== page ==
Parlor Palm (Chamaedorea elegans)(Neanthe bella) is an easy to care for house plant that will grow in low light conditions in your home or office and in the shade and humidity of summer. I was given a scrawny Parlor Palm that my girl friend had about a year and a half ago that she had been growing in the same pot for years. The Palm was not happy and so I agreed to take it home.
I have a lot of windows but not a lot of sunlight. I live under 13 Oak trees so in the summer the plants all go outside on the deck under a gazebo or in my potting area in the dappled shade. If you want to see a plant grow, put them outside in the right conditions and they will grow-fast. I had never grown a Palm before because I thought they required a lot of humidity (which they prefer) and they just never really appealed to me. However, I cannot pass up a free plant especially one that comes from a friend.
Last summer the Palm sat in the shade back by my potting area from March-November. All my house plants stay outside until the temps dip to 40s consistently at night because many plants need the chill for winter time blooms. The Palm tripled in size from October 2014 through November 2015. In December (2015) I noticed funny stems emerging from the fronds and panicked that something was wrong (like a weed growing in the pot). I had no idea Palm trees bloomed.
Now I have been growing house plants for as long as I can remember and I have found that the experts are not always 100%. I discovered this winter through experimentation with fertilizing that my Parlor Palms developed 2 stems filled with blooms. One stem started to bloom in January and in February the 2nd stem ‘bloomed’. These are very insignificant blooms but they are blooms! There are seeds and the experts say they are not fertile (I think I will try to germinate them and see).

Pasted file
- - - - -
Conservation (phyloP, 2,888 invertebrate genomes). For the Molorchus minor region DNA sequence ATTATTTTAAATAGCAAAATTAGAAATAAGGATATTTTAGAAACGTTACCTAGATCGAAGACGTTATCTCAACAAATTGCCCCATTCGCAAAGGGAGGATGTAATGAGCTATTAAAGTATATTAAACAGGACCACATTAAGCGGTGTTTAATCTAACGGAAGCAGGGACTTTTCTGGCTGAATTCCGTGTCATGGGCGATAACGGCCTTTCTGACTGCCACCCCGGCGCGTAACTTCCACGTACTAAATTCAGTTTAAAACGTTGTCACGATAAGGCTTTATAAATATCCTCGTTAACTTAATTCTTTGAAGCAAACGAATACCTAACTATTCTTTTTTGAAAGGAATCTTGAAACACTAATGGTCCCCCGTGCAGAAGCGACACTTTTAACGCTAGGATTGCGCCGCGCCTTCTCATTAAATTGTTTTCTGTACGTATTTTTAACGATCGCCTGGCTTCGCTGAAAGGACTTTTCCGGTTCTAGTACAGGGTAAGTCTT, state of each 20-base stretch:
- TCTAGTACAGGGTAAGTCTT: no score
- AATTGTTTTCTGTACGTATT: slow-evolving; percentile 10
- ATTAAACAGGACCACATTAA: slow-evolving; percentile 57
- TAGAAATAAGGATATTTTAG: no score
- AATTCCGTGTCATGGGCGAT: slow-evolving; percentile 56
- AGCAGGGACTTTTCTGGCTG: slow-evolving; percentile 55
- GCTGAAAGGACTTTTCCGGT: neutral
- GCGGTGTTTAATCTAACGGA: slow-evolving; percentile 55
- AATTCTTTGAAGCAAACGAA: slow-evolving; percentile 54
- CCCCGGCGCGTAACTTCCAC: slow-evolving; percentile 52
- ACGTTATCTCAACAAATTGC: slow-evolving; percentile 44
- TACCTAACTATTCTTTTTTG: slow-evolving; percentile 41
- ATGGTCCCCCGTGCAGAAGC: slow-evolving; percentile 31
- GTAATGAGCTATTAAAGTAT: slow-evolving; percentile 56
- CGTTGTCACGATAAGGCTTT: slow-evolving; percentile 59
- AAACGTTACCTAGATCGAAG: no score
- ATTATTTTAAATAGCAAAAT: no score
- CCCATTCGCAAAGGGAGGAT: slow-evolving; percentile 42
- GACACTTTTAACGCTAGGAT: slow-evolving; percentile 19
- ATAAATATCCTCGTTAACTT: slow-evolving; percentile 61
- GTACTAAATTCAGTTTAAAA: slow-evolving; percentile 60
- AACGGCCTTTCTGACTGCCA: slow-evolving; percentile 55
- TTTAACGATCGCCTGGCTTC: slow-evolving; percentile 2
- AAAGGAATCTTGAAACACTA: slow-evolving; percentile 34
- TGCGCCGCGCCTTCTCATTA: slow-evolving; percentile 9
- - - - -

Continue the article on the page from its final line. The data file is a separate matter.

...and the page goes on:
How did I get it to bloom? Fertilizing with diluted fertilizer once a week, put in an East Window, and watered every couple days with rain water and made sure it never dried out (but stayed moist). In the winter my home is at 65 degrees and my houseplants seem to thrive at this temperature. I also think growing outside during the peak hours of spring, summer, and early fall triggered the fern to grow and bloom.
I am about to admit that my Parlor Palm also sat on a chair on top of my heat vent too which is for most plant people is a no no. However, it never bothered my Palm tree as long as I kept it watered and fertilized. I will keep the Palm in the same pot until it is too top heavy for the pot because I found out these palms have a weak root system and love to be pot (root) bound.
Parlor Palm might also be sold under the names Chamaedorea elegans or Neanthe bella. I have searched for the differences and have found none. It is a commonly sold house plant and is one plant that you do not prune. The only time you take scissors or pruners to the Parlor Palm is when a leaf turns brown or yellows and when the blooms are spent. The Parlor Palm grows from the terminal bud or the main stem of the plant which can cause the plant to stop growing. No worries because the Parlor Palm is not a house plant that will take over the house any time soon with heights reaching anywhere from 2-4′ depending upon the variety.
Bugs. We have to talk about bugs on your Parlor Palm (or any other house plant). Palms are notorious for attracting spider mites which can lay and hatch within days. Believe me when I say that you have to keep vigilant about bugs on your plants because even experienced plant lovers can get bugs. Many times a gentle shower with Dawn (or Ivory) to kill the bugs and a gentle rinse to wash away the remains will work. I also now use more natural and organic methods like Neem Oil.
Thanks for stopping by. If you ever have any questions, feel free to contact me.
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2016 copyrighted material C Renee Fuller @The Garden Frog Boutique
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